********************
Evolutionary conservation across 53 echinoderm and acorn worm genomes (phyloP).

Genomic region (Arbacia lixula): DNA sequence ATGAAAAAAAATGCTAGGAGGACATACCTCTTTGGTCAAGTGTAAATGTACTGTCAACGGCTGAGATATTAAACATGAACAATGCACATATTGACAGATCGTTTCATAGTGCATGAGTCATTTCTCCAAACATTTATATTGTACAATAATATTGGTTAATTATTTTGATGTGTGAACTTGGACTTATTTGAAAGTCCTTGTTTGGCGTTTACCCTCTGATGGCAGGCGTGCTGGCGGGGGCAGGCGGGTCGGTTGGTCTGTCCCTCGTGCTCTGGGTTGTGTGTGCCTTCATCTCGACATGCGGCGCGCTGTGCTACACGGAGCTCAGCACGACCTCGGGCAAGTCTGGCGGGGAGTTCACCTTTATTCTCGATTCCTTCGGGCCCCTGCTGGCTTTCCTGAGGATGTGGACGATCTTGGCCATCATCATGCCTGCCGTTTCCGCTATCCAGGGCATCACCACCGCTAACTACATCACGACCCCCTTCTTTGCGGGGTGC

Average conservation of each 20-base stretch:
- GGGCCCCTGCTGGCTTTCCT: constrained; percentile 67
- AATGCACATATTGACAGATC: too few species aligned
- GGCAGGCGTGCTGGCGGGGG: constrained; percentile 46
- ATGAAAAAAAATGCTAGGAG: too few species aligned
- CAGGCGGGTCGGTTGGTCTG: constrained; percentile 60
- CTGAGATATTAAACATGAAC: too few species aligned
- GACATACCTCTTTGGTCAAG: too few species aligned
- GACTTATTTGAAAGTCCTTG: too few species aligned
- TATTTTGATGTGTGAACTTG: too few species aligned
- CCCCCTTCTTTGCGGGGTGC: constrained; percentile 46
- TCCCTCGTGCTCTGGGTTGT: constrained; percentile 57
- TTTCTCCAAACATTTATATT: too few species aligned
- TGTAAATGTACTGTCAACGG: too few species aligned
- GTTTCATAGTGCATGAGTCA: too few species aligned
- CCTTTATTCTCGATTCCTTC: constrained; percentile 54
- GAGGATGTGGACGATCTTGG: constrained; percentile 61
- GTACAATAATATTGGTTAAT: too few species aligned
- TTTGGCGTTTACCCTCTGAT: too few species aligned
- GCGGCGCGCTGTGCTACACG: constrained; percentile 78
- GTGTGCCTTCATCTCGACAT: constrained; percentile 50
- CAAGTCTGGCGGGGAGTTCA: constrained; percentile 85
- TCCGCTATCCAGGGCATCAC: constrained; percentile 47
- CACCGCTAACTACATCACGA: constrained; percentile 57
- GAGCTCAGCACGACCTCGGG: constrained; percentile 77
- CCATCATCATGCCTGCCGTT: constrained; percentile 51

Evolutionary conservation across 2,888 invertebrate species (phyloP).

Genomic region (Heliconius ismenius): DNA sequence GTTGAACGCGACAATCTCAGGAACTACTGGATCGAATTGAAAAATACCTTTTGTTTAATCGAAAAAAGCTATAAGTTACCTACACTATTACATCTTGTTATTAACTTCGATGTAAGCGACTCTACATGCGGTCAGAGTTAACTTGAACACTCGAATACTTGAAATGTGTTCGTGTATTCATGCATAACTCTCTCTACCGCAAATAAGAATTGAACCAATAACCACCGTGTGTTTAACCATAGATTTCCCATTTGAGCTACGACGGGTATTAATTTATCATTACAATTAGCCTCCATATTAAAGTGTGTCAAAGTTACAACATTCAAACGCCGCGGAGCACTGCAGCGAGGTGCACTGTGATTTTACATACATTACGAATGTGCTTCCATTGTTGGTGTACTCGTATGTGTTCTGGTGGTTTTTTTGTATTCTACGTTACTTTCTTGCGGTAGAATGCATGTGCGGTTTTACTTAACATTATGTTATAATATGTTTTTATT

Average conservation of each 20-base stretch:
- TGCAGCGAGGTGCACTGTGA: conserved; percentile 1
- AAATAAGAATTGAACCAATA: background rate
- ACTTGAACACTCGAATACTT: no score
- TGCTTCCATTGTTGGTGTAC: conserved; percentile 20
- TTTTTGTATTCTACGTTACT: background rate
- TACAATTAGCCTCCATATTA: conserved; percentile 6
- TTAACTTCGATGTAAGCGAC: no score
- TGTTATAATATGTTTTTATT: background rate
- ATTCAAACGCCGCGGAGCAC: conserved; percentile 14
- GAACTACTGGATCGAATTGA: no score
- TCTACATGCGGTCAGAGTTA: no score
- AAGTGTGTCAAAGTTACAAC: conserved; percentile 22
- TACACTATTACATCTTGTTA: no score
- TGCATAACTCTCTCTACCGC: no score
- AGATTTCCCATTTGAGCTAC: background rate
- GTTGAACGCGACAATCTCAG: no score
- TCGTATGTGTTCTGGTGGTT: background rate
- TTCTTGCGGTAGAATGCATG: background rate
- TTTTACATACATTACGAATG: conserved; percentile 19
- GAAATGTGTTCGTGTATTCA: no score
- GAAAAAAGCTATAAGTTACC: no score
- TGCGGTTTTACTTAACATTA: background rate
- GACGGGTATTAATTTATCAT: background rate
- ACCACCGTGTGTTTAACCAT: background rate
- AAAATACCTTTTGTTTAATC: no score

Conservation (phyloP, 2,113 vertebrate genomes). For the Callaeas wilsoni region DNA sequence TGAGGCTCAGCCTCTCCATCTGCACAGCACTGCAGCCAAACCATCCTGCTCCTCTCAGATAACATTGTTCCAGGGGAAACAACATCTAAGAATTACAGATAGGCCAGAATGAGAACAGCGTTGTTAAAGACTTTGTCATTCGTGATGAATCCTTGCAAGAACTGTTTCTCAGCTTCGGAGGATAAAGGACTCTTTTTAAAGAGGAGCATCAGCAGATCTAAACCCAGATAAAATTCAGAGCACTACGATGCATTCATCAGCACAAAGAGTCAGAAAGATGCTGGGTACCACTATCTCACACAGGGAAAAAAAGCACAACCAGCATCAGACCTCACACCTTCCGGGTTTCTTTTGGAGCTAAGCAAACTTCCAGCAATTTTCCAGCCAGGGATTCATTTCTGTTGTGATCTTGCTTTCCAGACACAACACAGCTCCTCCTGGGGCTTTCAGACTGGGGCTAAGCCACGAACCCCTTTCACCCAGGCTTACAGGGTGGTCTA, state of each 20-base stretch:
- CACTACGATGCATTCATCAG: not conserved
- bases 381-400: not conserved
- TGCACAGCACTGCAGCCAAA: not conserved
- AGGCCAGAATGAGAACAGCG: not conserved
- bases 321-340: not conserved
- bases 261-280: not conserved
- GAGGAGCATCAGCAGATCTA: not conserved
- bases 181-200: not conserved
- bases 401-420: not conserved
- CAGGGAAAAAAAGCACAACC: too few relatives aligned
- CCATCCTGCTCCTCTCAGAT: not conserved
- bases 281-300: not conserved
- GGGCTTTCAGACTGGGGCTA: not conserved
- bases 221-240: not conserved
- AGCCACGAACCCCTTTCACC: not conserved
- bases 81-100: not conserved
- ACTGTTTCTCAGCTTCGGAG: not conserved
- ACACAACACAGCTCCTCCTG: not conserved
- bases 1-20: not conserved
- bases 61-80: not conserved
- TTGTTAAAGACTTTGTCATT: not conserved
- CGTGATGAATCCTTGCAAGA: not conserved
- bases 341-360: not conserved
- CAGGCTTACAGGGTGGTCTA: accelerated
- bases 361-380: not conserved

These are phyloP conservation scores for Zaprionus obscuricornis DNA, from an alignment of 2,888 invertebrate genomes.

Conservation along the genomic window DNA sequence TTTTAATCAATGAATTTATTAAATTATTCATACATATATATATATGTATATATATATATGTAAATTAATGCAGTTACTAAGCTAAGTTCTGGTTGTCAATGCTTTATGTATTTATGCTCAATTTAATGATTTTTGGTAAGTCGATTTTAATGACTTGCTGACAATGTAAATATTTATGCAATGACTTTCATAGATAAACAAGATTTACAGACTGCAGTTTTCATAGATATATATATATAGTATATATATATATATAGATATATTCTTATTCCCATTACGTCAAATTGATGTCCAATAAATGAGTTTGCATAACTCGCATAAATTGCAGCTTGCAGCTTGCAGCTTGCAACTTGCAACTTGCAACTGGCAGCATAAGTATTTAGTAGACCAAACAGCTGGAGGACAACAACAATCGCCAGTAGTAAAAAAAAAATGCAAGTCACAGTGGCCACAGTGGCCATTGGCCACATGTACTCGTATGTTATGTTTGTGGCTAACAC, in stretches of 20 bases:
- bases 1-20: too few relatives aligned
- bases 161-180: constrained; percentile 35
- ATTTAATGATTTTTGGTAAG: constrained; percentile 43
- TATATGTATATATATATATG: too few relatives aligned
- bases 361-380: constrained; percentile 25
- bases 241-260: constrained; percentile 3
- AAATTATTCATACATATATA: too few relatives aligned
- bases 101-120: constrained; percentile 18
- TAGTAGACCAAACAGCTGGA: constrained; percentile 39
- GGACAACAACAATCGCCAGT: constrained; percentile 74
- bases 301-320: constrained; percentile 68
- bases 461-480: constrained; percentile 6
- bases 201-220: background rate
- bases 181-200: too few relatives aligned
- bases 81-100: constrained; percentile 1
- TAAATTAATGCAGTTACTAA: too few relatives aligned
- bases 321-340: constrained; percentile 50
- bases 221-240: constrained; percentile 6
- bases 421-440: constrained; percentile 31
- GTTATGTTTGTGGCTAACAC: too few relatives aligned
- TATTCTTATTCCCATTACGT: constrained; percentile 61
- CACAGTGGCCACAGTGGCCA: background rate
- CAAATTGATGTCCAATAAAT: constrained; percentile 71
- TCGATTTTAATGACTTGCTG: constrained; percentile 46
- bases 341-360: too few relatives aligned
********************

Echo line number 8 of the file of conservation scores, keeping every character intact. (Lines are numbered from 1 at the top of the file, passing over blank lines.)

- CAGGCGGGTCGGTTGGTCTG: constrained; percentile 60